My husband and I were both received into the Church at St. John the Forerunner, the parishoners of which are mostly converts. As we moved around the state for his education, we belonged to two "ethnic" parishes. These communities welcomed us and accepted us, and usually at least one person in the parish would try to say hi to any visitors. Nevertheless, neither of these parishes seemed particularly interested in evangelism, or in sharing their faith with friends or neighbors, or offering education in the Faith to inquirers. To many of the people we worshipped with, Orthodoxy was simply part of being slavic or hellenic, and people sometimes seemed to have a hard time understanding why any "outsider" would want to join at all. (I still chuckle a little inside when I remember the time a woman asked me, "Have you always been Serbian?")

That said, it is understandable that any immigrant would gravitate towards other immigrants from his home country, with whom he shares customs and language. It can be a great remedy to culture-shock to find someone more familiar to pass time with. So, it is not very surprising that in a country where virtually nobody had ever heard of Orthodoxy, these immigrant groups would come to view their religion as something cultural rather than something Christian, as something to cling to rather than something to share.

Unfortunately, that tendency is the opposite of what the first Orthodox Christians in America had in mind. Russian missionaries were the first to bring the Orthodox faith onto our continent, with the intent of sharing it with others, of passing on the teachings the Church works so diligently to preserve.

Another problem in "ethnic" parishes is the issue of language. As I said above, it is incredibly comforting to find others who speak and understand your native language when you find yourself in foreign territory. But the mother tongue that comforts some becomes a barrier for others. The children and grandchildren of immigrant parents are usually more comfortable and knowledgeable in the language of their homeland. For them and for visitors who aren't at all familiar with Greek or Russian or Arabic, a service perfomed in one of those languages are not easliy understood("It's all Greek to me!"). If no catechism or instrucion is offered, it is easy to see how third- and fourth- generation immigrants do not gain an understanding of what Orthodoxy is really all about. The Holy Faith becomes a part of one's heritage, not a part of one's heart.

That's not to say that the hypothetical late-coming checkwriter isn't doing something right...just that he doesn't quite understand what a great treasure his parents and grandparents have given him. This is frustrating for us "zealous" converts to watch, because, having tramped about in the deserts of emptier (though usually well-meaning) religious communities, we know that Holy Orthodoxy contains the fullness of the Christian faith, and teaches a deeper and more tangible relationship with the Most Holy Trinity than is available anywhere else.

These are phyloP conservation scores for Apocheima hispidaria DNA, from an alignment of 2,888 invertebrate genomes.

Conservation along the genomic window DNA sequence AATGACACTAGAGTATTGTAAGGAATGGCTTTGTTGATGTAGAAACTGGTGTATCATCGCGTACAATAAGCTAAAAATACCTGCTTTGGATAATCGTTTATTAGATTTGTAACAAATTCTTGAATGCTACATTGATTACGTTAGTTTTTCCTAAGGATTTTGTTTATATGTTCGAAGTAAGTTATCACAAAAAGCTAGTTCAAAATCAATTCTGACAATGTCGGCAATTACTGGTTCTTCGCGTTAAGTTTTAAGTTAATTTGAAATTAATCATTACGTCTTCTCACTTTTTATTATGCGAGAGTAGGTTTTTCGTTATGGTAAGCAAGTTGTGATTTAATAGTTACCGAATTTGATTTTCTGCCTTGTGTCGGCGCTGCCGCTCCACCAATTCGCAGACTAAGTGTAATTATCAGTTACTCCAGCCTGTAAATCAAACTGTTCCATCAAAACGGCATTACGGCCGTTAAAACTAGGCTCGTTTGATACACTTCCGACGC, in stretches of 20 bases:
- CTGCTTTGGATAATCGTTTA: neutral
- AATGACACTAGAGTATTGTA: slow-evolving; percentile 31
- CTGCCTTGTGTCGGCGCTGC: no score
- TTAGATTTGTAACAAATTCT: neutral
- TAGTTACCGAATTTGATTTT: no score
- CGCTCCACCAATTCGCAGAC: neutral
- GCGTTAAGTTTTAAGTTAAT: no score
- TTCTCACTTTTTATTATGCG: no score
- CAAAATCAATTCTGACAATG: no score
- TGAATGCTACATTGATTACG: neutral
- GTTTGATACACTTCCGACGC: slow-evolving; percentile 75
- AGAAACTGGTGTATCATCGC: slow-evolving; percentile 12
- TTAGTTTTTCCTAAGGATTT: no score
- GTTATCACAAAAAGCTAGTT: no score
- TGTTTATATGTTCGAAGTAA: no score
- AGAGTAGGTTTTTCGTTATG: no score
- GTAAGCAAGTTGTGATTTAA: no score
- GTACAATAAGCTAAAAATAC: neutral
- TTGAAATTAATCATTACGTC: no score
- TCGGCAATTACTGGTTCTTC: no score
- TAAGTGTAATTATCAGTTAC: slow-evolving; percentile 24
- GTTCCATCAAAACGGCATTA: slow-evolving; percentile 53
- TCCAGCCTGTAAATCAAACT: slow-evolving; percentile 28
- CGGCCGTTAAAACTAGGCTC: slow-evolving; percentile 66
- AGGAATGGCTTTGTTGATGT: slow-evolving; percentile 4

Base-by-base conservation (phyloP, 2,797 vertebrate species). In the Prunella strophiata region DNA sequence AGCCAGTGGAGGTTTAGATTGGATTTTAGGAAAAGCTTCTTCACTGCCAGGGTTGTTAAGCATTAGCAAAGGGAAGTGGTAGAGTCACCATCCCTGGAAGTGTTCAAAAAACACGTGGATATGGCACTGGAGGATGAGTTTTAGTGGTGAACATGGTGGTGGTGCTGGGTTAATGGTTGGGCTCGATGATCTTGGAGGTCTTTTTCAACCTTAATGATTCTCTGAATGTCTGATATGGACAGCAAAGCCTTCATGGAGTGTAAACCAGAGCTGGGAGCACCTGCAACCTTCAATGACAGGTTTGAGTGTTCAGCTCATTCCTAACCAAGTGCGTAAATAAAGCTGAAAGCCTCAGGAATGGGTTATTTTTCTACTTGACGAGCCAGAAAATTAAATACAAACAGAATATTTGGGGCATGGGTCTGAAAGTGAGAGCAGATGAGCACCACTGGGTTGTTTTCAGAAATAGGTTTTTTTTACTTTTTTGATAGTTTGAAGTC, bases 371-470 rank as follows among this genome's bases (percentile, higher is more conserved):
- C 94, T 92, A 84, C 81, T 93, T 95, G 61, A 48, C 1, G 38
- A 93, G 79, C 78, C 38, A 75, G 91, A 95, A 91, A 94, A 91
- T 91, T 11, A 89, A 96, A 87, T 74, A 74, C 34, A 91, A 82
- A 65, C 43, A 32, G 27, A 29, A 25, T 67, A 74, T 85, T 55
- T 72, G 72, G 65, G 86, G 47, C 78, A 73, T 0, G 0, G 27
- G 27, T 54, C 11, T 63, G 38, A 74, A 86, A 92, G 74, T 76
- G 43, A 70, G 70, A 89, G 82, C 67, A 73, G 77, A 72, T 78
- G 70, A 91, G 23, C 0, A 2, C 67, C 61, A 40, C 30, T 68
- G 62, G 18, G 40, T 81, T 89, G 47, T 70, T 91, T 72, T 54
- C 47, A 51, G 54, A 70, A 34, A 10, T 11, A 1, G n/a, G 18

As Father Aidan mentioned, this Tradition is universal, relevant to people from every culture and background. It's a shame when the majiscule "T" becomes miniscule, when Orthodoxy becomes just a part of an ethnic identity, like a big nose or a traditional recipe. I wish every Orthodox community cared as much as St. John's about sharing the Truth with outsiders.

Misty said...

Before coming to St. John the Forerunner I had never been to Vespers or Liturgy in English. Despite the fact that I understood virtually nothing that was going on for quite sometime, I found all of the people in these parishes I attended to be very open and welcoming. Having said that, there was not a lot of interest in teaching the why of what we believe or in sharing the inner life of the Orthodox with me as the 'outsider'. I occasionally wondered if they thought I was treating them as entertainment or a tourist type attraction rather than actually being interested in prayer and worship.
St. John's is a wonder in the respect of having a true heart for sharing the faith with all inquirers and truly welcoming all who cross the threshold.

father aidan said...
This comment has been removed by a blog administrator.
father aidan said...

Thanks for your comment, Heather. As I noted in the post (and as K and Misty observed), many Orthodox communities just aren't particularly welcoming; it's one of our besetting sins. However, I can testify that whatever time and trouble, heartache and hassle is required to enter the Church, it is worth it--a thousand times over. There is,to be sure, a sense of going into exile from contemporary American Christianity; there is that call to leave home and kindred to go to a far country. But even though those dynamics can be kinda frightening, they are all deeply biblical.
If there's anything I can do to help, please don't hesitate to let me know
Father Aidan

Carol said...

Heather,

I hope you are others are still reading. I can testify to the welcoming nature of the people at St. John's. The statement in Misty's last paragraph is not an exaggeration.

I have been involved with St. John's in one way or another for about 6 years. To cut a long story short, I became a catechumen after a few years of apprehensive questioning. My catechumate lasted about 2 1/2 years. Then I voluntarily left and joined another Christian denomination where I was a member for 19 months. I finally returned to St. John's and was chrismated in November 2008.

During this entire time, Fr. Aidan and the members of St. John were consistently open, caring and patient with my sometimes ornery questions about the faith. Even after I left the catechumate, while I was a member of another church, I attended several events at St. John's such as book studies. People greeted me with genuine warmth and continued to patiently answer my questions, all without any pushy or pressured evangelism.

When my cancer worsened in the spring of 2008 and I became unable to work, people from St. John's drove 30 miles into Austin to visit me. I was receiving almost as much attention and kindness from St. John's as I was from the church where I was a member.

Obviously there's much more to the story than this but to tell it all would be too long for a blog post. I hope we can meet someday and have a long discussion in person. If you are interested in Orthodoxy, please visit St. John's as soon as possible, if you have not already done so.